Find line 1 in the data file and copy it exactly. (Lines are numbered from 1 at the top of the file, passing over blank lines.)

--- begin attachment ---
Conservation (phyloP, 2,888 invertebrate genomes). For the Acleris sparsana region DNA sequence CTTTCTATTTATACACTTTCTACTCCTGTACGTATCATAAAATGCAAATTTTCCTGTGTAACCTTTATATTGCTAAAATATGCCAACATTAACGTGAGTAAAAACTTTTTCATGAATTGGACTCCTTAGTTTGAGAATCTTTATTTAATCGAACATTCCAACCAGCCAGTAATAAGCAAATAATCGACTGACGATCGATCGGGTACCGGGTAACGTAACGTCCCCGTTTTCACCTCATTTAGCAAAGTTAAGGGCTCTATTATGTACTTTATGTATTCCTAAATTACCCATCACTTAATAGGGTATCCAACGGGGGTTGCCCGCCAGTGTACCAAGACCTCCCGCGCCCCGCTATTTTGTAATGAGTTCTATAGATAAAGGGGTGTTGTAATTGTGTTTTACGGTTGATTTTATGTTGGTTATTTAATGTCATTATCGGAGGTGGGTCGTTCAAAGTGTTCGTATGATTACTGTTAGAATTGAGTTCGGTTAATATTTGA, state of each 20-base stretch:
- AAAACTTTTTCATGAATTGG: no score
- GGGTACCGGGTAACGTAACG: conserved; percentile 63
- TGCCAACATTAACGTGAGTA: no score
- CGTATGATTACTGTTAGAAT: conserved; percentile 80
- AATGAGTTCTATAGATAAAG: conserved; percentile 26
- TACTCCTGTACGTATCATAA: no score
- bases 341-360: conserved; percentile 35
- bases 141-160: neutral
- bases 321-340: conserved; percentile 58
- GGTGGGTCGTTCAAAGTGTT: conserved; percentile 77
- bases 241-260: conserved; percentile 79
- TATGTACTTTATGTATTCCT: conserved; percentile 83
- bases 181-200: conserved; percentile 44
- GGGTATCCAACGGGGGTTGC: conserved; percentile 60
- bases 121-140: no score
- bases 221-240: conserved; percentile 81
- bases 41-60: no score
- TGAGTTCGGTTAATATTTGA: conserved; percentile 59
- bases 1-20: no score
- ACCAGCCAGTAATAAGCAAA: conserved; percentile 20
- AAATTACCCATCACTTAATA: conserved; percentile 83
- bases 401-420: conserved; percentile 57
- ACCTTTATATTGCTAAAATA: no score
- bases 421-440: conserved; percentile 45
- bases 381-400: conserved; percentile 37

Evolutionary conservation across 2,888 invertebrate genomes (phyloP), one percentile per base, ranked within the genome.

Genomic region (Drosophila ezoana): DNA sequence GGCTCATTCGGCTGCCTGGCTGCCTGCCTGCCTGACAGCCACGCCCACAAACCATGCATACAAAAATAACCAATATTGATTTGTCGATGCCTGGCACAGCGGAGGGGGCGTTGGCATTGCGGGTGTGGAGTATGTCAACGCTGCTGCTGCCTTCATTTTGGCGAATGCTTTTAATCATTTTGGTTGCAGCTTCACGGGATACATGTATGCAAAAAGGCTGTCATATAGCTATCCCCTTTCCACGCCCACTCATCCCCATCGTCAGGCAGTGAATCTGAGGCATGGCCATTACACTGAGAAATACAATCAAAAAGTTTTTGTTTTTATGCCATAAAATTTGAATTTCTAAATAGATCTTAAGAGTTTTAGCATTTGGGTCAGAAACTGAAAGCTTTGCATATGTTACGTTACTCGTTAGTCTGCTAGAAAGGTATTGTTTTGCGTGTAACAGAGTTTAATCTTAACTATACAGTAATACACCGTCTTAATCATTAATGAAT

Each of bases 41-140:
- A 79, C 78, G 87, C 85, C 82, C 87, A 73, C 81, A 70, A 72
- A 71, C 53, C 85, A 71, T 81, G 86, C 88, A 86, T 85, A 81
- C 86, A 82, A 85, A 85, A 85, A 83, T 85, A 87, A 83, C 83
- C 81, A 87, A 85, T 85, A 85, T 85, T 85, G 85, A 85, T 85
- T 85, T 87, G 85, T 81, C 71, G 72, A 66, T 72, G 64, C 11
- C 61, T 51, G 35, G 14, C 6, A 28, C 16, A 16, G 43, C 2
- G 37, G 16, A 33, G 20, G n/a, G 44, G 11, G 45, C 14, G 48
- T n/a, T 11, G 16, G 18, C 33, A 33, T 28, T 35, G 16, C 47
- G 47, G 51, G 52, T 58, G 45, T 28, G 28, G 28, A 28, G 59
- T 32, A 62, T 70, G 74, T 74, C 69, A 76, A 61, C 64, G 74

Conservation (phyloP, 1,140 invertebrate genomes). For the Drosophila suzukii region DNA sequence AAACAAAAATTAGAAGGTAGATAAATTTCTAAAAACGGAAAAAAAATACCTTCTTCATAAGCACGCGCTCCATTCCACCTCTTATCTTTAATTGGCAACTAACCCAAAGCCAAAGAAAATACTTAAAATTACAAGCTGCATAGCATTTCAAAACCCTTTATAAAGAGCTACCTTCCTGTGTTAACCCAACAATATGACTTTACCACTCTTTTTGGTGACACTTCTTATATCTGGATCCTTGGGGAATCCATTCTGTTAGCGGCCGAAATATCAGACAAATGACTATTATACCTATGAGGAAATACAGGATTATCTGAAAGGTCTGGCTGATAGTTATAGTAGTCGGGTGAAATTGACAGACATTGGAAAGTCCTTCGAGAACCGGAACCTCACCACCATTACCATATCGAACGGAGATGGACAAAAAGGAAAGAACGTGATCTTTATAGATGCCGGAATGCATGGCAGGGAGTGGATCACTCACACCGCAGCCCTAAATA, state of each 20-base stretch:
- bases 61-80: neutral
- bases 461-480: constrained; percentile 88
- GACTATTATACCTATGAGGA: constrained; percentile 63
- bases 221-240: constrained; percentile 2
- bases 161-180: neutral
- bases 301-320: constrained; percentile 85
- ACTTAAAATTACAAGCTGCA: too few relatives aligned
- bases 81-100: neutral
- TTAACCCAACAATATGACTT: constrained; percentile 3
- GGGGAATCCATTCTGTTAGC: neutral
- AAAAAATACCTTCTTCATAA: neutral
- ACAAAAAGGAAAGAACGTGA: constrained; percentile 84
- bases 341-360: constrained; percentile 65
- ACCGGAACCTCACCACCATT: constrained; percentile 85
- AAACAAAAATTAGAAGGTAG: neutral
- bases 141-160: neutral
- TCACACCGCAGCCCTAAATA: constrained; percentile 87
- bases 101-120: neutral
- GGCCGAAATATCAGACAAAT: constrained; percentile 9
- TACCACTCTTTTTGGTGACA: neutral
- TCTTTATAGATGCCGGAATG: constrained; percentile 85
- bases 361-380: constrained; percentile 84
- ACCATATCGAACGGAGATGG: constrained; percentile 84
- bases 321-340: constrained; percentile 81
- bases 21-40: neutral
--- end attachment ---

Conservation (phyloP, 2,888 invertebrate genomes). For the Acleris sparsana region DNA sequence CTTTCTATTTATACACTTTCTACTCCTGTACGTATCATAAAATGCAAATTTTCCTGTGTAACCTTTATATTGCTAAAATATGCCAACATTAACGTGAGTAAAAACTTTTTCATGAATTGGACTCCTTAGTTTGAGAATCTTTATTTAATCGAACATTCCAACCAGCCAGTAATAAGCAAATAATCGACTGACGATCGATCGGGTACCGGGTAACGTAACGTCCCCGTTTTCACCTCATTTAGCAAAGTTAAGGGCTCTATTATGTACTTTATGTATTCCTAAATTACCCATCACTTAATAGGGTATCCAACGGGGGTTGCCCGCCAGTGTACCAAGACCTCCCGCGCCCCGCTATTTTGTAATGAGTTCTATAGATAAAGGGGTGTTGTAATTGTGTTTTACGGTTGATTTTATGTTGGTTATTTAATGTCATTATCGGAGGTGGGTCGTTCAAAGTGTTCGTATGATTACTGTTAGAATTGAGTTCGGTTAATATTTGA, state of each 20-base stretch: